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Reynisfjara Beach and Hálsanefshellir Cave

Both at the presentations of Harpa and at the Hallgrímskirkja I mentioned the Icelandic geological formation with Columnar basalt as inspiration for the designers.
Time to admire the real basalt columns.
A few kilometres before we reach the well know town Vik I Myrdal we turn right to Reynisfjara Beach. Here you can admire a number of geological phenomena. I start today with three photos of the Columnar basalt formation and the Hálsanefshellir Cave
There are also a number of human beings on all photos so that the size of the columns becomes clear

■ Main picture: ◄ Stylites ►
■ Workshop 1: ◄ Jointed basalt columns ►
■ Workshop 2: ◄ Hálsanefshellir Cave ►

Basalt is a common volcanic rock formed from the rapid cooling of basaltic lava exposed at or very near the surface of our planet.
Jointed basalt columns as the most famous and most beautiful basalt formations, exists on many places on earth.
Columnar jointing is a geological structure where sets of intersecting closely spaced fractures, referred to as joints, result in the formation of a regular array of polygonal prisms, or columns. Columnar jointing occurs in many types of volcanic rocks and forms as the rock cools and contracts.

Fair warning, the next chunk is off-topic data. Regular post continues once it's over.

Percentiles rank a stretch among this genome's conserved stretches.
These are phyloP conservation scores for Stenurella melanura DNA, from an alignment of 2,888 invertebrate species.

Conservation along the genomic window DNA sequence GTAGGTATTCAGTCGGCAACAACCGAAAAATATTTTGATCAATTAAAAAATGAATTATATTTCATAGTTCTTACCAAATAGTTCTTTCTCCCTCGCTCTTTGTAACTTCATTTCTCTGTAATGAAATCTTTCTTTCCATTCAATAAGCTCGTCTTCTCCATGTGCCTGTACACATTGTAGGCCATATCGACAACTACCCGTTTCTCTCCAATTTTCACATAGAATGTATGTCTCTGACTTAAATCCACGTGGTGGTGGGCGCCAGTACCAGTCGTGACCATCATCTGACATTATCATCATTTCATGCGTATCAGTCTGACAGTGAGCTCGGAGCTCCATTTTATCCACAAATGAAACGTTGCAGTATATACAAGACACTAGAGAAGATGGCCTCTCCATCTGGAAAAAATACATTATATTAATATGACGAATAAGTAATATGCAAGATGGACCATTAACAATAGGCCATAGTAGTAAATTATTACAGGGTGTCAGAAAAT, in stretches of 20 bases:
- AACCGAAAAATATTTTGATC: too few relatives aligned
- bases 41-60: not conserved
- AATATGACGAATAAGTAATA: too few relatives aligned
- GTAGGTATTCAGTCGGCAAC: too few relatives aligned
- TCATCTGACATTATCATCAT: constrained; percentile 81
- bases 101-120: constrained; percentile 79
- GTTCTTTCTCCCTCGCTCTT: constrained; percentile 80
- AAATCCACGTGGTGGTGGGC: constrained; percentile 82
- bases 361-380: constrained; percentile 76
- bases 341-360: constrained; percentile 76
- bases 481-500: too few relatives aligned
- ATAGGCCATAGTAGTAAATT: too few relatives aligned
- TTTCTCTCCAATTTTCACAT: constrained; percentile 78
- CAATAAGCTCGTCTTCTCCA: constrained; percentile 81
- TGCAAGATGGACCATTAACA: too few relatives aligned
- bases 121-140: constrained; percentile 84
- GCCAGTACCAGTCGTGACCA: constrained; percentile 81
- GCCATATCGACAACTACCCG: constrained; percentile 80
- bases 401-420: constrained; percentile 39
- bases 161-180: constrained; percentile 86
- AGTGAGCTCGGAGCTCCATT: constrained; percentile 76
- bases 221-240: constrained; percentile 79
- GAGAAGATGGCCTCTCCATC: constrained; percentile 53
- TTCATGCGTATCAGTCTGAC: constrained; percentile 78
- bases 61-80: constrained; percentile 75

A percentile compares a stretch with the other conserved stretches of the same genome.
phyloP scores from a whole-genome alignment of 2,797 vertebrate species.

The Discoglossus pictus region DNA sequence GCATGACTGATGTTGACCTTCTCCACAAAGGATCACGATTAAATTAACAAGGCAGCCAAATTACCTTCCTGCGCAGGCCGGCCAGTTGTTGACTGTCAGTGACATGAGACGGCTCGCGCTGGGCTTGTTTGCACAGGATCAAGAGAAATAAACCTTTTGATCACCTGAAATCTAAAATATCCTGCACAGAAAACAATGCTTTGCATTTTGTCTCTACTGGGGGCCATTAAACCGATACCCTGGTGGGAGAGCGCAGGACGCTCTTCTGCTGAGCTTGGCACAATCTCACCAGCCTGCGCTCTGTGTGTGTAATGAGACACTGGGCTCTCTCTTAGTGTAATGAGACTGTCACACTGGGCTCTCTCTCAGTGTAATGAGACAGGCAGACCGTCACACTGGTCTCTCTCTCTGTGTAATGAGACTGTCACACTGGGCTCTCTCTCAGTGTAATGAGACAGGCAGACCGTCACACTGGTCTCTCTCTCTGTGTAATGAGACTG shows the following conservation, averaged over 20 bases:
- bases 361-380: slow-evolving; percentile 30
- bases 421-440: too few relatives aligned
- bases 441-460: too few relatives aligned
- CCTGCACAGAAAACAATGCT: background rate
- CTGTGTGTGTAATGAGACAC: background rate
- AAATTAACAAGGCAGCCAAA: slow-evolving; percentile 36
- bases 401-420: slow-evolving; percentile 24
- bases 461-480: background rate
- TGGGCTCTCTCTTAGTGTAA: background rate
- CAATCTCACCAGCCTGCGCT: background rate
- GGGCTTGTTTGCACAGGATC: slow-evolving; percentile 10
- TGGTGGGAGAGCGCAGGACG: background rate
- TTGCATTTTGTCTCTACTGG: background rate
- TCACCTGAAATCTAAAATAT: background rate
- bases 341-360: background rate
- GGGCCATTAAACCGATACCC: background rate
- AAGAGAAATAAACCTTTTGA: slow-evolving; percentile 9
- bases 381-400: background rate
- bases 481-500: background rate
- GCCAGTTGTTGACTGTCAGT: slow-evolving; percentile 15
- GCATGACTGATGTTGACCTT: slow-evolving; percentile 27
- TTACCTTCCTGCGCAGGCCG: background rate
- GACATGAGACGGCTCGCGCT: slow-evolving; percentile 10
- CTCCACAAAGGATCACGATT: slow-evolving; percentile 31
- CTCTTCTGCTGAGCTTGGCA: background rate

The columns can vary from 3 meters to a few centimetres in diameter, and can be as much as 30 meters tall. They are typically parallel and straight, but can also be curved and vary in diameter. Whereas an array of regular and straight columns is called a colonnade, an irregular array is termed an entablature. The number of sides of the individual columns can vary from 3 to 8, with 6 sides being the most common. (Wikipedia)

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Additional Photos by Rob Zwemmer (alvaraalto) Gold Star Critiquer/Gold Star Workshop Editor/Gold Note Writer [C: 5313 W: 324 N: 9754] (38260)
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